There were a lot of story aspects that were difficult at first, and neither Spielberg nor Lucas knew exactly how to deal with it. For instance, the relationship between Elsa and Indy and with Elsa and Henry. At first it didn’t seem to work, but they were able to successfully turn it into a humorous situation that worked. It was fun to see the test footage with the fire in the Brunwald castle, which was no laughing matter. But like with Raven bar fight in Raiders, the coated everything with a special fame retardant, that allowed things to burn, but not incinerate therefore keeping everything under control.

There was also a lot of work put into the tank chase sequence, which is clearly evident because of how it turned out. There were two tanks used, one was a full sized tank that drove along by itself, and the other one was a tank that was pulled along on a trailer that was only the top half of the tank. That was used in getting the shots of Harrison’s face being pushed against the treads. Again, great work by the special effects team. It goes to show that you DON’T need CGI to have a wonderful looking film with some excellent special effects. As long as you put enough work and effort, you make it work.

In all, the three documentaries are just a few minutes over 2 hours long, and are wonderful to watch. It’s fun to see what when on behind the scenes to make our favorite movies, and to hear what the actors and the people who created Indiana Jones have to say about it. These documentaries are things that we’ve been waiting years to see, and it’s a perfect reward for our patients. The quality and the hard work that went into the Making of features are wonderful, and it was such a thrill to see stuff I’ve never seen before. Hats off to Lucasfilm and everyone who worked so hard to bring us these great documentaries. I believe Mr. Lucas put it best when he said that it is such a thrill to see Harrison Ford in the outfit, and become Indiana Jones.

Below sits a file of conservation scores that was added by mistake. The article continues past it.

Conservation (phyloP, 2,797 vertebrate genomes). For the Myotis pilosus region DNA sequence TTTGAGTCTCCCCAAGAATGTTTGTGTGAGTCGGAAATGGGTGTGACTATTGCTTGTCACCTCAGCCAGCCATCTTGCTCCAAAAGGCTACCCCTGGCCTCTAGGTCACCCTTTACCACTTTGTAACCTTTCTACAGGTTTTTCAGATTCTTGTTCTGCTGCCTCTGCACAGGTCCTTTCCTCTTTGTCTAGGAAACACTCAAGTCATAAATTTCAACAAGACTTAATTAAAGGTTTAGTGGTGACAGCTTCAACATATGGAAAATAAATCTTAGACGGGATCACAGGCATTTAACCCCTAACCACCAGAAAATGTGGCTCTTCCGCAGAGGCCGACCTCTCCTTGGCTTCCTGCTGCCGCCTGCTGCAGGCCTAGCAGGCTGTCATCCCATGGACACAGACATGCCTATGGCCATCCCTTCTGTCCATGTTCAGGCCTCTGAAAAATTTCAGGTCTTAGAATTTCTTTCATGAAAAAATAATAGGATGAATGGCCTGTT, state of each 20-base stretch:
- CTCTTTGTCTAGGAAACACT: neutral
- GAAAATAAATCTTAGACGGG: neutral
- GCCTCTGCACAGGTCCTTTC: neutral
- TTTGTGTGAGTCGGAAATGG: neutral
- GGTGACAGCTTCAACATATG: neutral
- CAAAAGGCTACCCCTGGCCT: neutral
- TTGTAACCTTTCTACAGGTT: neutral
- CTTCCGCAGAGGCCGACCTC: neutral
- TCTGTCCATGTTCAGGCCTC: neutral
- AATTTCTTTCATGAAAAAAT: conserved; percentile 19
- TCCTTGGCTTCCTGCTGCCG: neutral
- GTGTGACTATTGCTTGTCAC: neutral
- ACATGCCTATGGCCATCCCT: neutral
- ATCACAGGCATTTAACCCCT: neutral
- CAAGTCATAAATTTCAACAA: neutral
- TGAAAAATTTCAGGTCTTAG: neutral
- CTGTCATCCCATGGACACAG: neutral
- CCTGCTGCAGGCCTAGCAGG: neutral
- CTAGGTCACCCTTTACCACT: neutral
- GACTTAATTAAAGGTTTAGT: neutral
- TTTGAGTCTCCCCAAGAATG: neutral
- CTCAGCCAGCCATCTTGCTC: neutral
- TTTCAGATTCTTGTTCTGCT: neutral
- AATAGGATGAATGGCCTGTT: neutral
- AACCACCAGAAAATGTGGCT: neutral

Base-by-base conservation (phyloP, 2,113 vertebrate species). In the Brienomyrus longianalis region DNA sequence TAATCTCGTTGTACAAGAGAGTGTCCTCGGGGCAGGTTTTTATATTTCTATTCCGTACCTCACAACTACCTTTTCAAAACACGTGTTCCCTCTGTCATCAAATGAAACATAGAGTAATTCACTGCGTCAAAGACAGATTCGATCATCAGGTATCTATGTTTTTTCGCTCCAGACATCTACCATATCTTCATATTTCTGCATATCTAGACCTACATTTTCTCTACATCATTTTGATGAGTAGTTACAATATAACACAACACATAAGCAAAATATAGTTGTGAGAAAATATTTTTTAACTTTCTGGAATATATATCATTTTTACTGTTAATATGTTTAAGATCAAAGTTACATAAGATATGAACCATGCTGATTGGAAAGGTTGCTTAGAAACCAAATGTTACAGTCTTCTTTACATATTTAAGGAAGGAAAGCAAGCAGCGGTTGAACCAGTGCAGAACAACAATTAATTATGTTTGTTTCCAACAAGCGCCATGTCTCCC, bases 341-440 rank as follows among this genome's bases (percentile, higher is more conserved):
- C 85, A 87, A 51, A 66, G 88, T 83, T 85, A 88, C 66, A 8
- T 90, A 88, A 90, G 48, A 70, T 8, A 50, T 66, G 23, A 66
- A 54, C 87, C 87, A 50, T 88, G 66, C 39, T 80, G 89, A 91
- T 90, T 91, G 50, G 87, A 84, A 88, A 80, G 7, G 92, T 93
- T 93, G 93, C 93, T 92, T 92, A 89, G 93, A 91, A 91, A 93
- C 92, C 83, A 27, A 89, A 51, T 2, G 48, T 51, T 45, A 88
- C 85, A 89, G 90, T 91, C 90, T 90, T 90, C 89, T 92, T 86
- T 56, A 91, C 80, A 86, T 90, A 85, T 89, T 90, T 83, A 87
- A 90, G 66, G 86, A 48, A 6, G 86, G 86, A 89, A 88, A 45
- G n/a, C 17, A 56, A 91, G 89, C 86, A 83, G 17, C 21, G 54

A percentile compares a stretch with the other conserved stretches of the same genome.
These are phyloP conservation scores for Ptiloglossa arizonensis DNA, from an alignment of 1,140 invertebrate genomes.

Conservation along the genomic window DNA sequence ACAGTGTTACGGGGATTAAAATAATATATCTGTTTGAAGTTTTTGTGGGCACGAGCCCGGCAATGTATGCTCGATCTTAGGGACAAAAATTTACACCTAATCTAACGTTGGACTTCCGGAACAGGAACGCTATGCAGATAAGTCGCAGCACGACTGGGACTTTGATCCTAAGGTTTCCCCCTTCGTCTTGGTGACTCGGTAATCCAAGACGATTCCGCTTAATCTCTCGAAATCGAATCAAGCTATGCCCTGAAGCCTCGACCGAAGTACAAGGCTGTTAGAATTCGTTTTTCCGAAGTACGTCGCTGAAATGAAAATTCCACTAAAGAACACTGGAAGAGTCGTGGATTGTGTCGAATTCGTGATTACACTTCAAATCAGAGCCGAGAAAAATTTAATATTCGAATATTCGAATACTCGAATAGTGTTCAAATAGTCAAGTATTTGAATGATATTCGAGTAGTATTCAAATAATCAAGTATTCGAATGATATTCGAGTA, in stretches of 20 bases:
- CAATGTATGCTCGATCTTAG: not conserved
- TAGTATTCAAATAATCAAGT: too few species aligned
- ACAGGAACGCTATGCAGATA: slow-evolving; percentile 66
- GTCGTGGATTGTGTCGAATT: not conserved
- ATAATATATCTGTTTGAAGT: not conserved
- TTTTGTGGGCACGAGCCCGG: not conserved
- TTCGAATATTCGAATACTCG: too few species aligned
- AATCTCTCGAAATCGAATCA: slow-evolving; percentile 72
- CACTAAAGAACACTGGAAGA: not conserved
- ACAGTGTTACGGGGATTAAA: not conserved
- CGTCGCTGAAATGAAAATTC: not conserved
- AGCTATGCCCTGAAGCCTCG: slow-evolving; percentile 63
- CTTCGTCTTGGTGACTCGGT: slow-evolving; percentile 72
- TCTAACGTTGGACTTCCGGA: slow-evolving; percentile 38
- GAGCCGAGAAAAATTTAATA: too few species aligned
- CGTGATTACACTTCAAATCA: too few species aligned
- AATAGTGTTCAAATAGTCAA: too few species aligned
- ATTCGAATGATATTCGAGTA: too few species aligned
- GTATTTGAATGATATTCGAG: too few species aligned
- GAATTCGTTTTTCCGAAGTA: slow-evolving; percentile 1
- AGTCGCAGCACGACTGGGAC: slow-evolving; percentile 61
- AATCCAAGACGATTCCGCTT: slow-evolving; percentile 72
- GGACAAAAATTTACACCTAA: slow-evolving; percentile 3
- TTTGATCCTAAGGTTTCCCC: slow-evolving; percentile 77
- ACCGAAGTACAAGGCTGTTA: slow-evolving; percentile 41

The Stunts of Indiana Jones - The stunt work that went into making the Indiana Jones films is mind-boggling. This was in the day before CGI, this was the day before you could just film an actor in front of a blue screen and the computer effects guys would just deal with the hard stuff. Harrison Ford and everyone involved actually went out and did this stuff. That was Harrison Ford being dragged behind the truck in Raiders. That was Harrison Ford riding around on the motorcycle in Last Crusade, these stunts were real! That is what makes the Indiana Jones films so wonderful and so timeless, and Lucasfilm has done a wonderful job giving you an idea as to what went into creating the stunts with this wonderful featurette.

The Stunts of Indiana Jones featurette is a little over 10 minutes long, and it gives you a real good look at the kind of stunt work that went into the Indiana Jones films. It was real fun to see all of these masters of stunt work, Glen Randall, Terry Leonard and Vic Armstrong who did most of Ford’s stunt double work. The featurette gives you a good look at production footage of the stunt coordinators working with the actors and showing them how a stunt worked and what to do. Stunt work is one of the best parts of the Indiana Jones films, and this featurette sheds all new light on the subject, giving you a wonderful look at the work that went into making the Indiana Jones films. Another very recognizable stunt man was Pat Roach, the only man who appeared in all three Indiana Jones films other than Harrison Ford.